ST. PETERSBURG, FL - SEPTEMBER 27: Catcher Kelly Shoppach #10 and pitcher Kyle Farnsworth #43 of the Tampa Bay Rays celebrate their team's victory over the New York Yankees at Tropicana Field on September 27, 2011 in St. Petersburg, Florida. (Photo by J. Meric/Getty Images)
The Rays jumped to an early lead. Johnny Damon led off the bottom of the second inning with a single into right center. Ben Zobrist followed by depositing a down-and-in fastball from Bartolo Colón just over the right-field fence for a two-run homer.
But just moments later, Rookie of the Year candidate Jeremy Hellickson got touched by Russell Martin for a solo homer that cut the Rays' lead in half, and Hellickson followed up that batting-practice fastball by walking Brett Gardner on four pitches, and eventually escaped a bases-loaded jam by retiring Mark Teixeira on a fly to deep right.
The score was still 2-1 in the fifth when Hellickson got into another jam, and this time he couldn't completely escape. Gardner led off with a base hit, and moved to third on Eduardo Nuñez's single to right. Curtis Granderson grounded into a double play, but Gardner scored the tying run.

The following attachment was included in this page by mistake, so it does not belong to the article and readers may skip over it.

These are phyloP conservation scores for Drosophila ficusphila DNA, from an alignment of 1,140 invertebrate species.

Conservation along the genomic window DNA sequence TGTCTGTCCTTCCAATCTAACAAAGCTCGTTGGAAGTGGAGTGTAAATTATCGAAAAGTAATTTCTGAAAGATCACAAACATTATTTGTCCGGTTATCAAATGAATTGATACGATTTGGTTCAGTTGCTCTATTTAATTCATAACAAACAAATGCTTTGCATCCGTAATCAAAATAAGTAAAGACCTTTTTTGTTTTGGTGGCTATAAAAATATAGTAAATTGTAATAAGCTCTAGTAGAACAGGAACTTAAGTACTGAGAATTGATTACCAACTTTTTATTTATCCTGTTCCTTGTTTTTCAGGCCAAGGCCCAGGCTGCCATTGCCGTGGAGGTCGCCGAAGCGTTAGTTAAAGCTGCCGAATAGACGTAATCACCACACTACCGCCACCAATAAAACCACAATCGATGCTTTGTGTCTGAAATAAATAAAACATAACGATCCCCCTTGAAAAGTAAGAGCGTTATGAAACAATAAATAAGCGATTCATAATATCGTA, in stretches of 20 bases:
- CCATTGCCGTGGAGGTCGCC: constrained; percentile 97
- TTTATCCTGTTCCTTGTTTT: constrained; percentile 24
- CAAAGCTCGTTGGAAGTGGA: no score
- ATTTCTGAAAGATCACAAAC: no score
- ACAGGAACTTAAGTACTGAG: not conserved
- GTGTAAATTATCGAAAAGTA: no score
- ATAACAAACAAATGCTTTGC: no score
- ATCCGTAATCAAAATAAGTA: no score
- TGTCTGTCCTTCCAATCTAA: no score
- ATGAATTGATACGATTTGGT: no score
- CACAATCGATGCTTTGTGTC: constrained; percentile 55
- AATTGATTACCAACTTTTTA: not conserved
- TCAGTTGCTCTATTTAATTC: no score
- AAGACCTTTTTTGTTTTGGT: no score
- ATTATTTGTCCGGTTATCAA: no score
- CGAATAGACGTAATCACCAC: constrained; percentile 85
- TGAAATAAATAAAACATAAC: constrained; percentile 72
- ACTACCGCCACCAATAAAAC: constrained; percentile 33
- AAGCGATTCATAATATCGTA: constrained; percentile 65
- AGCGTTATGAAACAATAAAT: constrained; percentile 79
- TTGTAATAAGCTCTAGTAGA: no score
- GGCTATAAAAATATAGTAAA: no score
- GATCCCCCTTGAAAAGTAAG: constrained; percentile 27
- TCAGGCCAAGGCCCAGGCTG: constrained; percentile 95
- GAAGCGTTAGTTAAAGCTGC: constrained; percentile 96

In the sixth, yet another jam. After Alex Rodriguez led off with his second walk of the game, Teixeira drove a double into the right-field corner, Rodriguez stopping at third. That got Jake McGee working in the bullpen, but too late as Nick Swisher drove a fastball off the center-field wall for an RBI double. Jorge Posada was walked intentionally to load the bases, but Hellickson -- after a visit from pitching coach Kevin Hickey -- remained in the game.
Which worked out really, really, really well when Russ Martin grounded Hellickson's first pitch right toward third base, where Evan Longoria collected the baseball and started the third triple play in Rays history. Still, the Yankees had taken a 3-2 lead and things were getting late.
Not too late, though. In the bottom of the seventh, ex-Rays closer Rafael Soriano took the mound for the Yankees.
B.J. Upton walked, and stole second.
All-Star Matt Joyce -- another big and surprising reason for the Rays' success this season -- drove Soriano's second pitch, a 93-mile-an-hour fastball, over the right-field fence to give his club a 5-3 lead.
And that's how it ended. McGee pitched a scoreless seventh for the Rays, Brandon Gomes a perfect eighth, and ex-Yankee Kyle Farnsworth pitched a perfect ninth for his 25th (and most important) save of the season.
Wednesday, Tampa Bay's David Price will take the mound against the Yankees' powerful lineup, and be opposed by a host of New York relief pitchers -- none of whom are good enough to make the postseason roster -- as Joe Girardi prepares his club for Friday's Division Series opener. Which means the Rays figure to be big favorites.
Game notes: All of the Yankees' regulars started, with the exception of Derek Jeter. Instead, Nuñez batted leadoff and played shortstop, and he went 2 for 4. With his second-inning single, Johnny Damon collected his 2,722nd hit, breaking a tie with Lou Gehrig for 57th on the all-time list. Roughly 22,000 fans saw Damon's hit, as the Rays' attendance was absolutely embarrassing for the second night in a row.